The DARE technique aside, I love the way this book completely crushes and dissolves any idea of "safe zones" and "safe people", and "crutches". (However I still think it's smart to always keep your cell phone and basic emergency stuff with you most places). I love the emphasis on making peace with your anxiety as if it was an enemy or bully that you decide to call a truce with. Almost as if you're treating your anxiety the way that you want to be treated. Okay, that might be stretching it a bit, but the more analogies the better. It's a very important concept that must be grasped. Being okay with having anxiety and welcoming it rather than fighting it is such a beyond simple concept that works miracles and the word needs to get out there. All of the other techniques out there need to take a hike, because they're just confusing people by throwing out unhelpful--but well meaning--methods into the mix and discouraging people when they end up feeling even worse. This is the method that is going to work and heal you completely if you stick with it. This is the method that needs to stand out from all of the other ones. This book clears everything right up. It will give you all the tools you will need and more.
One of the best parts, in my opinion, was when he described going through a very scary real life scenario, something I could never imagine happening to me. I love that it acknowledges that life out there really can be scary and sometimes panic is justified and not just random. Things happen. Life comes with a lot of constant worries and concerns. He even provided tools on how to deal with justifiable fear, worry and panic and it was very empowering. This whole book is empowering.
Another thing that I'm so glad he mentioned was how to deal with intrusive or obsessive thoughts and made it explicitly clear that most everyone has or has had them at some point and that it doesn't make you crazy--and more importantly, emphasizes that you're not a bad person because if you were, those crazy weird thoughts wouldn't bother you at all. I think that is a very important subject to acknowledge because it is something that I imagine many omit when seeing their counselor or anybody they vent about their struggles to. They might secretly think they are crazy and maybe feel ashamed and would never dare let anyone know what goes through their heads--and it is a very dark and dangerously self-destructive trap to fall into. The section on intrusive thoughts puts an end to thinking that you're crazy and provides again, some very useful, very fresh tools that will--if you practice--put an end to them in no time.
Towards the end of the book, it also touches on forgiving yourself for having anxiety and how important it is to truly love yourself so you don't subconsciously self-sabotage your own progress--something I am guilty of, and probably many others who don't even realize it. As silly as it sounds, practicing self-love as simple as just telling yourself, “I love myself,” everyday can rewire your brain out of the self-sabotaging state--something I still personally need to practice. When I say the book covers everything, I mean it--even touching on the importance of exercise, water-drinking and supplements to even humor and love. This book is everything you need and more to be well on your way to recovery. And while I don't discredit counseling and therapy--because I think venting and one-on-one therapy is still incredibly helpful to stay on track--this book has been the single most important aspect in my journey to healing, and I just wish I had found it sooner. If you have anxiety and don't go to counseling, at least read this book. And if you do, take this book with you and have your counselor help keep you on track with it. Have it be the basis for all of your counseling sessions. Heck, even suggest that they recommend it to their other patients, I know I have. Because the more the word is spread about this book, maybe the fewer cases of panic disorder we’ll see in this world, and if that isn't motivating, then I don't know what is.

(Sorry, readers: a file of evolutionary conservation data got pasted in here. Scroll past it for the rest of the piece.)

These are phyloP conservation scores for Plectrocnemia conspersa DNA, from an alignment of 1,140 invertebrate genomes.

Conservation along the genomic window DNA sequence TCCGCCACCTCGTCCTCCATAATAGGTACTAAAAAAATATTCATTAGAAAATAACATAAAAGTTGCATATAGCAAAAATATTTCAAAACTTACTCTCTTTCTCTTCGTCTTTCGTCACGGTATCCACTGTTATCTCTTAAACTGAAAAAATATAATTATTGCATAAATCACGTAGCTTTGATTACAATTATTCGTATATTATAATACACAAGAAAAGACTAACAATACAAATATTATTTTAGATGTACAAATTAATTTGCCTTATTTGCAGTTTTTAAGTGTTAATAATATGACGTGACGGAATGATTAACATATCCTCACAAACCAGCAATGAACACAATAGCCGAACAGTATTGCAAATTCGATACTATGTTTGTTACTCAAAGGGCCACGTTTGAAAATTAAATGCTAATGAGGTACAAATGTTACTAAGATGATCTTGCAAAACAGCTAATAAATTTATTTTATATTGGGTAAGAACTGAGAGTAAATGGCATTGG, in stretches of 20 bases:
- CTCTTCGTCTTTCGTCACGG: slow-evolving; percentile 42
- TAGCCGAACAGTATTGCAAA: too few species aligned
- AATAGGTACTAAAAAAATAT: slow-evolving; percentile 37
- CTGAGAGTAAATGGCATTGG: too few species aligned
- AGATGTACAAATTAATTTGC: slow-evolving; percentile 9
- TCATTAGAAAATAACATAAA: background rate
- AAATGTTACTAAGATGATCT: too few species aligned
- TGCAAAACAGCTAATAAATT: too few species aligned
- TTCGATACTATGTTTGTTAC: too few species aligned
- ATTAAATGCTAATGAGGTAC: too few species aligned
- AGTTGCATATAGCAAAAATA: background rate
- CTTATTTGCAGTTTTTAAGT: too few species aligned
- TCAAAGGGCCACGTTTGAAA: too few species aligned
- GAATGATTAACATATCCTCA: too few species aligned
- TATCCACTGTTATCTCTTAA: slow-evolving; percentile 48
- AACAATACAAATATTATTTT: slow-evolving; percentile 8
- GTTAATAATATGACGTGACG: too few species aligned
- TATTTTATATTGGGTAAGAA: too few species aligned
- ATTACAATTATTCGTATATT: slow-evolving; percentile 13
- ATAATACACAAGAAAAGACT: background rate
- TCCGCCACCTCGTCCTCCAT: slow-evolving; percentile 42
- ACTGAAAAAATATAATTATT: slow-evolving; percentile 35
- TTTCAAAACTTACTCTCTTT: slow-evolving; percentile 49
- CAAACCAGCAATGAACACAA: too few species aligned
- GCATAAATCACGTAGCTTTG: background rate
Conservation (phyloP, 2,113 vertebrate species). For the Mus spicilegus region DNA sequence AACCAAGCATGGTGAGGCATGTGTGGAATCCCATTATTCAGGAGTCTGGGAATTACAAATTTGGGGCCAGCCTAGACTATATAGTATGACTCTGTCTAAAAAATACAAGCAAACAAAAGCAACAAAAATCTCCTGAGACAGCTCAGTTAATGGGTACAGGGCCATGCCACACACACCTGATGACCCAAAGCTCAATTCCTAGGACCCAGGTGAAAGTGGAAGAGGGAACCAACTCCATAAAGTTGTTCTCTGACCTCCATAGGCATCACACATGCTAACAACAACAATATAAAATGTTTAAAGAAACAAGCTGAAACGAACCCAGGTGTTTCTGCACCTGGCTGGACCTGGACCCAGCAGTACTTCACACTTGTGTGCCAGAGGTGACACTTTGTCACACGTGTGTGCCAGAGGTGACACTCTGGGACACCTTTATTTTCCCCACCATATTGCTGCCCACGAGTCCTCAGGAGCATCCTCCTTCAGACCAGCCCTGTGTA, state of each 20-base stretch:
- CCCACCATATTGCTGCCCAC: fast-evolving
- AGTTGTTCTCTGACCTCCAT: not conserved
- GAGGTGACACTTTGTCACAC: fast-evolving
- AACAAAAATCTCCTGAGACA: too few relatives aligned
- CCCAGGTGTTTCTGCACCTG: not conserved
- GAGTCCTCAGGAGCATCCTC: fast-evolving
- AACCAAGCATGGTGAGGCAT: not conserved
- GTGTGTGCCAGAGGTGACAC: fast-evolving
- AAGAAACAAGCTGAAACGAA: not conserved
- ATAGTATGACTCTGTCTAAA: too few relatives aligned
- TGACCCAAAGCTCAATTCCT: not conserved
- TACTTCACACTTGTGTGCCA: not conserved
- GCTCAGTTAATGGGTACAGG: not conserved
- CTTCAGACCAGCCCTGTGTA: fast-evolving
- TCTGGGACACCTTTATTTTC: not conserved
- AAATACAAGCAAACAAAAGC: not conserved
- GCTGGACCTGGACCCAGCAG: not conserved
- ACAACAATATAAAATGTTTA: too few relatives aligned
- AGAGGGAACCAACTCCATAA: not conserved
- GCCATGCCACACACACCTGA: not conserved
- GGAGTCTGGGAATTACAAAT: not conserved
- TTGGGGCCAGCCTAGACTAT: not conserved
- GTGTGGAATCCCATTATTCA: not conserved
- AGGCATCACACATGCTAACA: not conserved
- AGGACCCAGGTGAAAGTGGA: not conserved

I have been panic free since reading this book this past winter--and I don’t see that changing anytime soon. No fluff, this is the real stuff. Don’t half heartedly try variety of different anxiety techniques. Whole-heartedly put your all into this one. It’s so worth it. Trust me.
It completely changed my perspective on anxiety and even life. It's true--YOU are the cure. You just need the right tools. And this book is it. This book is my tool and I guard it with my life. Anxiety really does have some nice perks--when you go through it, you come out of it a stronger, wiser person and become more appreciative of the small things in life that other people don’t think twice about--for me, anyway. I also struggle with depression caused by my anxiety holding me back, so the less anxiety I have the less depressed I tend to feel--another perk. You only know true happiness when you've gone through true suffering. So be grateful for this opportunity.You'll probably find that you're much happier when you reach the light at the end of the tunnel than the people who have always been there, having never gone through a tunnel of their own.
Instead of fear passing out, having a heart attack, intrusive thoughts, and so on, demand them. Welcome them--and keep at it. You'll be surprised what a difference the simple DARE technique makes. You'll feel better and better the more you practice it, and soon you won't be thinking about any of that old anxiety stuff at all. And even if it decides to stop for a visit down the road, welcome it. Welcome every ounce of the discomfort and fear.
My personal advice to you is this: coming from the worst of the worst, I think everyone with anxiety, no matter mild or super-severe-nearly-bad-enough-to-be-hospitalized, you need this book. And keep in mind, I’m not a reader. This book has given me so much personal power and I can’t wait to continue to grow and keep growing. So keep your head up, keep things light-hearted and humorous, make friends with your anxiety, love yourself, and DARE on. It's only up from here.
Only by the grace of God did I stumble upon Barry McDonagh and the Panic Away program. I consumed every ounce of his information, and began to practice his techniques: 1. Say "so what is the worst that can happen?" 2. Fully and completely accept and allow the discomfort (NOT DANGER) or anxious feelings and thoughts 3. Face it down - dare it to do its worst and 4. Engage in another activity - dwell in the moment to reacclimate the brain.
Unlike many other programs, Barry's counter-intuitive approach of addressing our fears and anxiety head on forced me to deal with discomfort in a new way, and to prove to myself that I could push through anxiety and stretch out my boundaries. Anxiety is no longer something from which to "be cured," rather, it's a condition that I'm learning to welcome and live with, converting anxiety into excitement. Barry's approach is warm, intelligent, common sensical, and effective. No matter if you're a newbie like me, or have dealt with this for years, there's life change in this book.